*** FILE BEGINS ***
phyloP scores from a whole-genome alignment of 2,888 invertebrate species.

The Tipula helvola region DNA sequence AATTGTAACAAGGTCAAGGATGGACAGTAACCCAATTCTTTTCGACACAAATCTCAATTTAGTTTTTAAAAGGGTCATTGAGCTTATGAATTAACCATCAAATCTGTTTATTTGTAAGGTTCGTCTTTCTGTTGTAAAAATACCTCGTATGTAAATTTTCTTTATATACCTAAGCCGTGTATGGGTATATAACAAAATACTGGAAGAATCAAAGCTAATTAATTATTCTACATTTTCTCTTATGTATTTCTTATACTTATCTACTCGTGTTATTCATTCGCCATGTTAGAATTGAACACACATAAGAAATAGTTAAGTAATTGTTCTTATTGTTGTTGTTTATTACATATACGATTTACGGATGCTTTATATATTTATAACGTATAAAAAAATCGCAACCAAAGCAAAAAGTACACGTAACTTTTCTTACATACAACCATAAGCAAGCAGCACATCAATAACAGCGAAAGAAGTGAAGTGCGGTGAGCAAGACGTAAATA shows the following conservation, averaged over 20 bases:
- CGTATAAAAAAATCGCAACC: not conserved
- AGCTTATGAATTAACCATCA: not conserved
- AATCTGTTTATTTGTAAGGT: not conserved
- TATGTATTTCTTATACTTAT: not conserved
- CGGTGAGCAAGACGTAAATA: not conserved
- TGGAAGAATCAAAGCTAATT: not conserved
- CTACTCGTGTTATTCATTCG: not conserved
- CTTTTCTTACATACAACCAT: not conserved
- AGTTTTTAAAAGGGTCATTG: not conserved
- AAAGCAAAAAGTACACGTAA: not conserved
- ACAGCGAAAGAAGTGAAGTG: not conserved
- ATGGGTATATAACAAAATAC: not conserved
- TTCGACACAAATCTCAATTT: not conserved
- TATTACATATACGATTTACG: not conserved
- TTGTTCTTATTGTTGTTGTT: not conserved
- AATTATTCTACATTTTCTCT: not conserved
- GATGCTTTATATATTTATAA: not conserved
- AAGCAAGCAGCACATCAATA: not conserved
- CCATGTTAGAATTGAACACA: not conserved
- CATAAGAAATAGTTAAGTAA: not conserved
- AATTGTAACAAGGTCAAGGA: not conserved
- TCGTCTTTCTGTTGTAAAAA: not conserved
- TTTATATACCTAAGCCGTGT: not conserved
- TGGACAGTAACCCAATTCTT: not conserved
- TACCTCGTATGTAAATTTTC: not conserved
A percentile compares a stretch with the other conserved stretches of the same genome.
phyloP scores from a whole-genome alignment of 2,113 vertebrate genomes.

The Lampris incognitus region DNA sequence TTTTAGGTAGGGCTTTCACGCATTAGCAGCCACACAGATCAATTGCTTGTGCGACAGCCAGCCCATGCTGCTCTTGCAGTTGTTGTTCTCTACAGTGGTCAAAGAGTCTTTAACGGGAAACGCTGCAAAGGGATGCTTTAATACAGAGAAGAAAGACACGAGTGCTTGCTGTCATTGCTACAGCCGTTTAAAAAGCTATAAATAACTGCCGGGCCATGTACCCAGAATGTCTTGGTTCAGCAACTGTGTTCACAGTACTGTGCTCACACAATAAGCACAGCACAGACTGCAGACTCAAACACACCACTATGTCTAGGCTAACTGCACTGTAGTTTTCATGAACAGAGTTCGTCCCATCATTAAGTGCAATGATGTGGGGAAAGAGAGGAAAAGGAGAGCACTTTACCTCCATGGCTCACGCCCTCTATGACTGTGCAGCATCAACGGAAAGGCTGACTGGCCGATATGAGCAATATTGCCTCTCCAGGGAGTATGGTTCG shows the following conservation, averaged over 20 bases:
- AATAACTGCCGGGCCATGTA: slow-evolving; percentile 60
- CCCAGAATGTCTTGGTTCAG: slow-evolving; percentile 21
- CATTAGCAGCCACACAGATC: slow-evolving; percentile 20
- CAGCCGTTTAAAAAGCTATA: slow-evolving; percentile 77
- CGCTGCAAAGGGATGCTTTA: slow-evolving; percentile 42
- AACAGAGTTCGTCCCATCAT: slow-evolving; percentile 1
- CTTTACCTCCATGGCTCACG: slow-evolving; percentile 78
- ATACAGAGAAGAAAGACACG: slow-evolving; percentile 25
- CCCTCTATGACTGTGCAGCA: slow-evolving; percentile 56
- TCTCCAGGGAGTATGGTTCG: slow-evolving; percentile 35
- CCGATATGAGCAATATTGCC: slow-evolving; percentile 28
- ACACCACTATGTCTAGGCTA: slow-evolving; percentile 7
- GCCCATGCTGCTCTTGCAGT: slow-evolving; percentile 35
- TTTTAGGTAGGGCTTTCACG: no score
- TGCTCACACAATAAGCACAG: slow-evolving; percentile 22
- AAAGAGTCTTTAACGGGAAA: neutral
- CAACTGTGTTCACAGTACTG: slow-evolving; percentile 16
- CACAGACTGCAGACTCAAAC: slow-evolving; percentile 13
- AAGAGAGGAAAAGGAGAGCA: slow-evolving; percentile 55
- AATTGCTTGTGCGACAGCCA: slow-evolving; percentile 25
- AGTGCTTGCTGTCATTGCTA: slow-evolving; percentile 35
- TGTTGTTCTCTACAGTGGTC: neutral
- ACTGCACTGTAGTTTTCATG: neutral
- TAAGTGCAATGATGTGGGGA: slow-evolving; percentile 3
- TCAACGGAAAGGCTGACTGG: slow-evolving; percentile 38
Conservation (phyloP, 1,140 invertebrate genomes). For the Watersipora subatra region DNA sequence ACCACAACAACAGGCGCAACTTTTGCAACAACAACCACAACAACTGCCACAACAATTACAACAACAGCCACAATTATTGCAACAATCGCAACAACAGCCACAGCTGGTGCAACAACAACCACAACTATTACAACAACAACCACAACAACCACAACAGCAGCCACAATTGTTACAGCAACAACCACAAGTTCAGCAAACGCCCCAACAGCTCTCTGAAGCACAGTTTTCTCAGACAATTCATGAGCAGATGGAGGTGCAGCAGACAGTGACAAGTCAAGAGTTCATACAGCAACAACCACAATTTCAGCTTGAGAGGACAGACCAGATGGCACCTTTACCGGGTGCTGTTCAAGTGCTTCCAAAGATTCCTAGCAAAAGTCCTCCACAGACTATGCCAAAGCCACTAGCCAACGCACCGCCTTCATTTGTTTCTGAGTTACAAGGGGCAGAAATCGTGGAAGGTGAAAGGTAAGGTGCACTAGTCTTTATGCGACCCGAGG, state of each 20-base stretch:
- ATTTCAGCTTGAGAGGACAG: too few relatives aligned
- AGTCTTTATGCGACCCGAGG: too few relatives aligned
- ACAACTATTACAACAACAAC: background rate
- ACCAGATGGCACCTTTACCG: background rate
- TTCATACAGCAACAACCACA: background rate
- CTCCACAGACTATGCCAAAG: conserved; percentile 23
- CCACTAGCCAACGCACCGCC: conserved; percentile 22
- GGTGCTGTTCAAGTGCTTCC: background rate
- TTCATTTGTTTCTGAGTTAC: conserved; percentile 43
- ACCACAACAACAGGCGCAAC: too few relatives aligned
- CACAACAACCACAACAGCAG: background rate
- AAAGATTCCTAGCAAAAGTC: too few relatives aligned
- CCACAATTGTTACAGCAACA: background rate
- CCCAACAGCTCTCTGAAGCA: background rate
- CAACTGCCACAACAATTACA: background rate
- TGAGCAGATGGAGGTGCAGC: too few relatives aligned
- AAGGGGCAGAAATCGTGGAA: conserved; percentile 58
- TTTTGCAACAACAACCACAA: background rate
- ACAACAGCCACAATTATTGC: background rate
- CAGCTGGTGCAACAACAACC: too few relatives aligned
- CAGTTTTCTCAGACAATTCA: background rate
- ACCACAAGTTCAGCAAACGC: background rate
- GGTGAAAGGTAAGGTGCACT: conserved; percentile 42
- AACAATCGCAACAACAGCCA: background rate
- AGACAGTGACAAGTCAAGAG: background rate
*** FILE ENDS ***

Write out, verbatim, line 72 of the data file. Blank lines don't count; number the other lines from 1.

- TGAGCAGATGGAGGTGCAGC: too few relatives aligned